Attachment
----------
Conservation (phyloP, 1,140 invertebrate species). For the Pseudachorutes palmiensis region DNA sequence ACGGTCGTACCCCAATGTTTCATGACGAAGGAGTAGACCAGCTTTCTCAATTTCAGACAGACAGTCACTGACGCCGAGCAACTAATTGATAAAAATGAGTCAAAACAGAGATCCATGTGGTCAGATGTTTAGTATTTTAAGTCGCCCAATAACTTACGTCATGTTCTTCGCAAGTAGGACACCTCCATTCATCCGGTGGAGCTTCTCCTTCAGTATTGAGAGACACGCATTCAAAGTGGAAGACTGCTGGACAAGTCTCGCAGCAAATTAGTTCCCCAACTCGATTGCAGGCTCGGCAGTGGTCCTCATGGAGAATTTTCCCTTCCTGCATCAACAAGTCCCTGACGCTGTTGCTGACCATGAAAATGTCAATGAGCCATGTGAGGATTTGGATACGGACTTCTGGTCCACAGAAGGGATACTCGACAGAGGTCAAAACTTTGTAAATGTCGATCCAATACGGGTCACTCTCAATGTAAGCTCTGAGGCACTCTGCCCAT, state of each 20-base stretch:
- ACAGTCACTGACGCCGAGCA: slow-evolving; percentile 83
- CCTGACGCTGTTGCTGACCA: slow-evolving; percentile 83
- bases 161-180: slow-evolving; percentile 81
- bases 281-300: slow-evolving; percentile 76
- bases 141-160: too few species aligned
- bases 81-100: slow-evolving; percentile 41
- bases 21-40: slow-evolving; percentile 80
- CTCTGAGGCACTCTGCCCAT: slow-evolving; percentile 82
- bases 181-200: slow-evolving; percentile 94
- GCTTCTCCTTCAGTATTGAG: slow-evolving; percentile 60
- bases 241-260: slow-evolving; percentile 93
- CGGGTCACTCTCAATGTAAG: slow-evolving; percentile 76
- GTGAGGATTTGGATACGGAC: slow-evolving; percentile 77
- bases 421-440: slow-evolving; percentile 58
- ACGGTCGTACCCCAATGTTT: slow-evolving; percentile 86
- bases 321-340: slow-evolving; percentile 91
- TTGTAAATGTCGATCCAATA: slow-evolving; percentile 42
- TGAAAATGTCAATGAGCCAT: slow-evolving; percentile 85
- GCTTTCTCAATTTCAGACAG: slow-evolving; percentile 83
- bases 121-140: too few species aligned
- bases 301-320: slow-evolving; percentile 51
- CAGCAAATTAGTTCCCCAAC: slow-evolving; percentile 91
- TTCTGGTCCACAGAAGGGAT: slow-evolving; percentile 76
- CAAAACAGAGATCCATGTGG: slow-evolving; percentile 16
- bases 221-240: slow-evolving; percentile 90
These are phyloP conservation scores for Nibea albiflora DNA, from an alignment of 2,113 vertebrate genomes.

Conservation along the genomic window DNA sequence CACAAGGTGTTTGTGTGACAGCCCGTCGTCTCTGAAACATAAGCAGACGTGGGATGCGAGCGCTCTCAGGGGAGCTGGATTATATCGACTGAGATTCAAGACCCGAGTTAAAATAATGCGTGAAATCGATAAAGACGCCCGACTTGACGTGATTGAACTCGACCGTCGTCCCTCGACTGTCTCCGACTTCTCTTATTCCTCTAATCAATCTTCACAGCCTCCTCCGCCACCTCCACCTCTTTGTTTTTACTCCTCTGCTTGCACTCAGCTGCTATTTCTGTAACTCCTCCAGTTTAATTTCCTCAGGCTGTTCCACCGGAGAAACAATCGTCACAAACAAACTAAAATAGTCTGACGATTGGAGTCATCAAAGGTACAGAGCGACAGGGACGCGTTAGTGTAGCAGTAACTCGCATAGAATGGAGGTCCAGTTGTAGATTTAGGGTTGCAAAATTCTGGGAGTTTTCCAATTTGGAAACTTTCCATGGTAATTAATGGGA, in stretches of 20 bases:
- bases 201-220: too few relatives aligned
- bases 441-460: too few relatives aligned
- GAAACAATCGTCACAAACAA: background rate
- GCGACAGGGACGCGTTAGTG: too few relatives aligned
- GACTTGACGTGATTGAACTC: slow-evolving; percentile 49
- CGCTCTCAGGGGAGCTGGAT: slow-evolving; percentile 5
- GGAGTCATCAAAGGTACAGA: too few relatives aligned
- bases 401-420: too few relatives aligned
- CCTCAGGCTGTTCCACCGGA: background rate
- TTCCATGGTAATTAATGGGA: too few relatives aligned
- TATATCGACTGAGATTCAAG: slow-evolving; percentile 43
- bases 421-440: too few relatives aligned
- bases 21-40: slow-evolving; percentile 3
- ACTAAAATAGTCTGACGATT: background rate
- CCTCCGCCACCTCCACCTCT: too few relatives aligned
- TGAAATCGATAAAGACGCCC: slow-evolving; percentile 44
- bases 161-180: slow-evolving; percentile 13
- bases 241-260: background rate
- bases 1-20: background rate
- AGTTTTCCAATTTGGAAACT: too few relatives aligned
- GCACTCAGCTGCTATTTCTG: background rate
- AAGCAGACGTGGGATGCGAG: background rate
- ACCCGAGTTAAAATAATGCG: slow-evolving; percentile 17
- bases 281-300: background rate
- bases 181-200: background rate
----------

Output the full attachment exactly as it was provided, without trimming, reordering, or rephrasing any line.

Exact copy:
Conservation (phyloP, 1,140 invertebrate species). For the Pseudachorutes palmiensis region DNA sequence ACGGTCGTACCCCAATGTTTCATGACGAAGGAGTAGACCAGCTTTCTCAATTTCAGACAGACAGTCACTGACGCCGAGCAACTAATTGATAAAAATGAGTCAAAACAGAGATCCATGTGGTCAGATGTTTAGTATTTTAAGTCGCCCAATAACTTACGTCATGTTCTTCGCAAGTAGGACACCTCCATTCATCCGGTGGAGCTTCTCCTTCAGTATTGAGAGACACGCATTCAAAGTGGAAGACTGCTGGACAAGTCTCGCAGCAAATTAGTTCCCCAACTCGATTGCAGGCTCGGCAGTGGTCCTCATGGAGAATTTTCCCTTCCTGCATCAACAAGTCCCTGACGCTGTTGCTGACCATGAAAATGTCAATGAGCCATGTGAGGATTTGGATACGGACTTCTGGTCCACAGAAGGGATACTCGACAGAGGTCAAAACTTTGTAAATGTCGATCCAATACGGGTCACTCTCAATGTAAGCTCTGAGGCACTCTGCCCAT, state of each 20-base stretch:
- ACAGTCACTGACGCCGAGCA: slow-evolving; percentile 83
- CCTGACGCTGTTGCTGACCA: slow-evolving; percentile 83
- bases 161-180: slow-evolving; percentile 81
- bases 281-300: slow-evolving; percentile 76
- bases 141-160: too few species aligned
- bases 81-100: slow-evolving; percentile 41
- bases 21-40: slow-evolving; percentile 80
- CTCTGAGGCACTCTGCCCAT: slow-evolving; percentile 82
- bases 181-200: slow-evolving; percentile 94
- GCTTCTCCTTCAGTATTGAG: slow-evolving; percentile 60
- bases 241-260: slow-evolving; percentile 93
- CGGGTCACTCTCAATGTAAG: slow-evolving; percentile 76
- GTGAGGATTTGGATACGGAC: slow-evolving; percentile 77
- bases 421-440: slow-evolving; percentile 58
- ACGGTCGTACCCCAATGTTT: slow-evolving; percentile 86
- bases 321-340: slow-evolving; percentile 91
- TTGTAAATGTCGATCCAATA: slow-evolving; percentile 42
- TGAAAATGTCAATGAGCCAT: slow-evolving; percentile 85
- GCTTTCTCAATTTCAGACAG: slow-evolving; percentile 83
- bases 121-140: too few species aligned
- bases 301-320: slow-evolving; percentile 51
- CAGCAAATTAGTTCCCCAAC: slow-evolving; percentile 91
- TTCTGGTCCACAGAAGGGAT: slow-evolving; percentile 76
- CAAAACAGAGATCCATGTGG: slow-evolving; percentile 16
- bases 221-240: slow-evolving; percentile 90
These are phyloP conservation scores for Nibea albiflora DNA, from an alignment of 2,113 vertebrate genomes.

Conservation along the genomic window DNA sequence CACAAGGTGTTTGTGTGACAGCCCGTCGTCTCTGAAACATAAGCAGACGTGGGATGCGAGCGCTCTCAGGGGAGCTGGATTATATCGACTGAGATTCAAGACCCGAGTTAAAATAATGCGTGAAATCGATAAAGACGCCCGACTTGACGTGATTGAACTCGACCGTCGTCCCTCGACTGTCTCCGACTTCTCTTATTCCTCTAATCAATCTTCACAGCCTCCTCCGCCACCTCCACCTCTTTGTTTTTACTCCTCTGCTTGCACTCAGCTGCTATTTCTGTAACTCCTCCAGTTTAATTTCCTCAGGCTGTTCCACCGGAGAAACAATCGTCACAAACAAACTAAAATAGTCTGACGATTGGAGTCATCAAAGGTACAGAGCGACAGGGACGCGTTAGTGTAGCAGTAACTCGCATAGAATGGAGGTCCAGTTGTAGATTTAGGGTTGCAAAATTCTGGGAGTTTTCCAATTTGGAAACTTTCCATGGTAATTAATGGGA, in stretches of 20 bases:
- bases 201-220: too few relatives aligned
- bases 441-460: too few relatives aligned
- GAAACAATCGTCACAAACAA: background rate
- GCGACAGGGACGCGTTAGTG: too few relatives aligned
- GACTTGACGTGATTGAACTC: slow-evolving; percentile 49
- CGCTCTCAGGGGAGCTGGAT: slow-evolving; percentile 5
- GGAGTCATCAAAGGTACAGA: too few relatives aligned
- bases 401-420: too few relatives aligned
- CCTCAGGCTGTTCCACCGGA: background rate
- TTCCATGGTAATTAATGGGA: too few relatives aligned
- TATATCGACTGAGATTCAAG: slow-evolving; percentile 43
- bases 421-440: too few relatives aligned
- bases 21-40: slow-evolving; percentile 3
- ACTAAAATAGTCTGACGATT: background rate
- CCTCCGCCACCTCCACCTCT: too few relatives aligned
- TGAAATCGATAAAGACGCCC: slow-evolving; percentile 44
- bases 161-180: slow-evolving; percentile 13
- bases 241-260: background rate
- bases 1-20: background rate
- AGTTTTCCAATTTGGAAACT: too few relatives aligned
- GCACTCAGCTGCTATTTCTG: background rate
- AAGCAGACGTGGGATGCGAG: background rate
- ACCCGAGTTAAAATAATGCG: slow-evolving; percentile 17
- bases 281-300: background rate
- bases 181-200: background rate